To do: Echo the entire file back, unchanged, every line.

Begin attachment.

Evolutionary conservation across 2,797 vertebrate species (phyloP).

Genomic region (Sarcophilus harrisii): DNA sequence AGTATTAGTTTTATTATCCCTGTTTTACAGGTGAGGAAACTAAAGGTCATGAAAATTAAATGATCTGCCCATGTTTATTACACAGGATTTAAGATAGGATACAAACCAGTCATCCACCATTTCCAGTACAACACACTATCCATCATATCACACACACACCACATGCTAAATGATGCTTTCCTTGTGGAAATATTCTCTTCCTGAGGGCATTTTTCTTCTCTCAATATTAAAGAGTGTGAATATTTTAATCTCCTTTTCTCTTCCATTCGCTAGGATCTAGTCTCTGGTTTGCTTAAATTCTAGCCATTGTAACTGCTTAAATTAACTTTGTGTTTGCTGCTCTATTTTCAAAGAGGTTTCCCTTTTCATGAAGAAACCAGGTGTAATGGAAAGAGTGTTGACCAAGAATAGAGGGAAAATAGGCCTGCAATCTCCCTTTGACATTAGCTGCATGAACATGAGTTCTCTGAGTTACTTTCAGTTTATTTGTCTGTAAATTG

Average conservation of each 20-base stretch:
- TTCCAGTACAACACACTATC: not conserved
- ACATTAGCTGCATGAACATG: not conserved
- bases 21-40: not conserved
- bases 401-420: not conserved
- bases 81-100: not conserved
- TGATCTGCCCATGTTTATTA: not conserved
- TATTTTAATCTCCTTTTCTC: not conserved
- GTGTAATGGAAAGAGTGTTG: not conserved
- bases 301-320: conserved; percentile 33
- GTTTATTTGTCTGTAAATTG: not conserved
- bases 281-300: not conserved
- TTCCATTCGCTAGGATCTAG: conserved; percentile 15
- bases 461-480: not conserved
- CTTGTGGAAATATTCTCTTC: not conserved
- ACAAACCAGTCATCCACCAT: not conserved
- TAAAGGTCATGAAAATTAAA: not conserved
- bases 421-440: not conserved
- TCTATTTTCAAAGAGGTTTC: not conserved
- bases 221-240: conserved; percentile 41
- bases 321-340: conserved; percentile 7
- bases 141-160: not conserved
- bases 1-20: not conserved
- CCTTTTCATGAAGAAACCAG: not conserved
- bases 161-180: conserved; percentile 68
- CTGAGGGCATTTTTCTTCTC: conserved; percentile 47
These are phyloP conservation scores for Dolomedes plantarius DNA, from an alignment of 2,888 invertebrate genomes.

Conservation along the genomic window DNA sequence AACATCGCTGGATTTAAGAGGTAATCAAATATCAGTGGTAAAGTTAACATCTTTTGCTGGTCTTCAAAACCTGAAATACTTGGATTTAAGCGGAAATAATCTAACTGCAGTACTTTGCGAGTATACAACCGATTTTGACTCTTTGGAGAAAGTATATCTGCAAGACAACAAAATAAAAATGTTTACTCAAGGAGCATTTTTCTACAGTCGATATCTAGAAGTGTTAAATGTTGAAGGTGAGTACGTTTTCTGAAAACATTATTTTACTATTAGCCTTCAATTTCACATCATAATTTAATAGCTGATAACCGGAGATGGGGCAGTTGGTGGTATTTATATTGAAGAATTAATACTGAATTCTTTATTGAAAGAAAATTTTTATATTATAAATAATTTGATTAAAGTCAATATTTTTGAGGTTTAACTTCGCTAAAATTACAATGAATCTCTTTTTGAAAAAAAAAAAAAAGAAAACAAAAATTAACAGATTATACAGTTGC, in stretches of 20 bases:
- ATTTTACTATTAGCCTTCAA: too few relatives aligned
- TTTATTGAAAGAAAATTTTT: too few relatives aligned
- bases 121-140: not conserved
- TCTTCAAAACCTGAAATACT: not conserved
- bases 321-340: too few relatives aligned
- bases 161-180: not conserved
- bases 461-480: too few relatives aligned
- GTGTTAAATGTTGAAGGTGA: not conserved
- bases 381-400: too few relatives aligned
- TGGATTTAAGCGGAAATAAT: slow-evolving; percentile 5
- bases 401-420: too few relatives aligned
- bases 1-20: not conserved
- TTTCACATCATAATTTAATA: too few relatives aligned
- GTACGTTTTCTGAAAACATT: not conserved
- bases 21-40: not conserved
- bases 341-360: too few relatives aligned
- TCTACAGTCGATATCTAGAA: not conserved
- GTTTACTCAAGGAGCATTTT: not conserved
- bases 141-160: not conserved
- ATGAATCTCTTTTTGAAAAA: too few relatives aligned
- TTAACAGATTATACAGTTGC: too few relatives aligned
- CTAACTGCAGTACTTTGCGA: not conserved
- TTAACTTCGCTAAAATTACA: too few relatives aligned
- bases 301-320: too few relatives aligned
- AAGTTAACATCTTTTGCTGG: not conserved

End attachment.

Evolutionary conservation across 2,797 vertebrate species (phyloP).

Genomic region (Sarcophilus harrisii): DNA sequence AGTATTAGTTTTATTATCCCTGTTTTACAGGTGAGGAAACTAAAGGTCATGAAAATTAAATGATCTGCCCATGTTTATTACACAGGATTTAAGATAGGATACAAACCAGTCATCCACCATTTCCAGTACAACACACTATCCATCATATCACACACACACCACATGCTAAATGATGCTTTCCTTGTGGAAATATTCTCTTCCTGAGGGCATTTTTCTTCTCTCAATATTAAAGAGTGTGAATATTTTAATCTCCTTTTCTCTTCCATTCGCTAGGATCTAGTCTCTGGTTTGCTTAAATTCTAGCCATTGTAACTGCTTAAATTAACTTTGTGTTTGCTGCTCTATTTTCAAAGAGGTTTCCCTTTTCATGAAGAAACCAGGTGTAATGGAAAGAGTGTTGACCAAGAATAGAGGGAAAATAGGCCTGCAATCTCCCTTTGACATTAGCTGCATGAACATGAGTTCTCTGAGTTACTTTCAGTTTATTTGTCTGTAAATTG

Average conservation of each 20-base stretch:
- TTCCAGTACAACACACTATC: not conserved
- ACATTAGCTGCATGAACATG: not conserved
- bases 21-40: not conserved
- bases 401-420: not conserved
- bases 81-100: not conserved
- TGATCTGCCCATGTTTATTA: not conserved
- TATTTTAATCTCCTTTTCTC: not conserved
- GTGTAATGGAAAGAGTGTTG: not conserved
- bases 301-320: conserved; percentile 33
- GTTTATTTGTCTGTAAATTG: not conserved
- bases 281-300: not conserved
- TTCCATTCGCTAGGATCTAG: conserved; percentile 15
- bases 461-480: not conserved
- CTTGTGGAAATATTCTCTTC: not conserved
- ACAAACCAGTCATCCACCAT: not conserved
- TAAAGGTCATGAAAATTAAA: not conserved
- bases 421-440: not conserved
- TCTATTTTCAAAGAGGTTTC: not conserved
- bases 221-240: conserved; percentile 41
- bases 321-340: conserved; percentile 7
- bases 141-160: not conserved
- bases 1-20: not conserved
- CCTTTTCATGAAGAAACCAG: not conserved
- bases 161-180: conserved; percentile 68
- CTGAGGGCATTTTTCTTCTC: conserved; percentile 47
These are phyloP conservation scores for Dolomedes plantarius DNA, from an alignment of 2,888 invertebrate genomes.

Conservation along the genomic window DNA sequence AACATCGCTGGATTTAAGAGGTAATCAAATATCAGTGGTAAAGTTAACATCTTTTGCTGGTCTTCAAAACCTGAAATACTTGGATTTAAGCGGAAATAATCTAACTGCAGTACTTTGCGAGTATACAACCGATTTTGACTCTTTGGAGAAAGTATATCTGCAAGACAACAAAATAAAAATGTTTACTCAAGGAGCATTTTTCTACAGTCGATATCTAGAAGTGTTAAATGTTGAAGGTGAGTACGTTTTCTGAAAACATTATTTTACTATTAGCCTTCAATTTCACATCATAATTTAATAGCTGATAACCGGAGATGGGGCAGTTGGTGGTATTTATATTGAAGAATTAATACTGAATTCTTTATTGAAAGAAAATTTTTATATTATAAATAATTTGATTAAAGTCAATATTTTTGAGGTTTAACTTCGCTAAAATTACAATGAATCTCTTTTTGAAAAAAAAAAAAAAGAAAACAAAAATTAACAGATTATACAGTTGC, in stretches of 20 bases:
- ATTTTACTATTAGCCTTCAA: too few relatives aligned
- TTTATTGAAAGAAAATTTTT: too few relatives aligned
- bases 121-140: not conserved
- TCTTCAAAACCTGAAATACT: not conserved
- bases 321-340: too few relatives aligned
- bases 161-180: not conserved
- bases 461-480: too few relatives aligned
- GTGTTAAATGTTGAAGGTGA: not conserved
- bases 381-400: too few relatives aligned
- TGGATTTAAGCGGAAATAAT: slow-evolving; percentile 5
- bases 401-420: too few relatives aligned
- bases 1-20: not conserved
- TTTCACATCATAATTTAATA: too few relatives aligned
- GTACGTTTTCTGAAAACATT: not conserved
- bases 21-40: not conserved
- bases 341-360: too few relatives aligned
- TCTACAGTCGATATCTAGAA: not conserved
- GTTTACTCAAGGAGCATTTT: not conserved
- bases 141-160: not conserved
- ATGAATCTCTTTTTGAAAAA: too few relatives aligned
- TTAACAGATTATACAGTTGC: too few relatives aligned
- CTAACTGCAGTACTTTGCGA: not conserved
- TTAACTTCGCTAAAATTACA: too few relatives aligned
- bases 301-320: too few relatives aligned
- AAGTTAACATCTTTTGCTGG: not conserved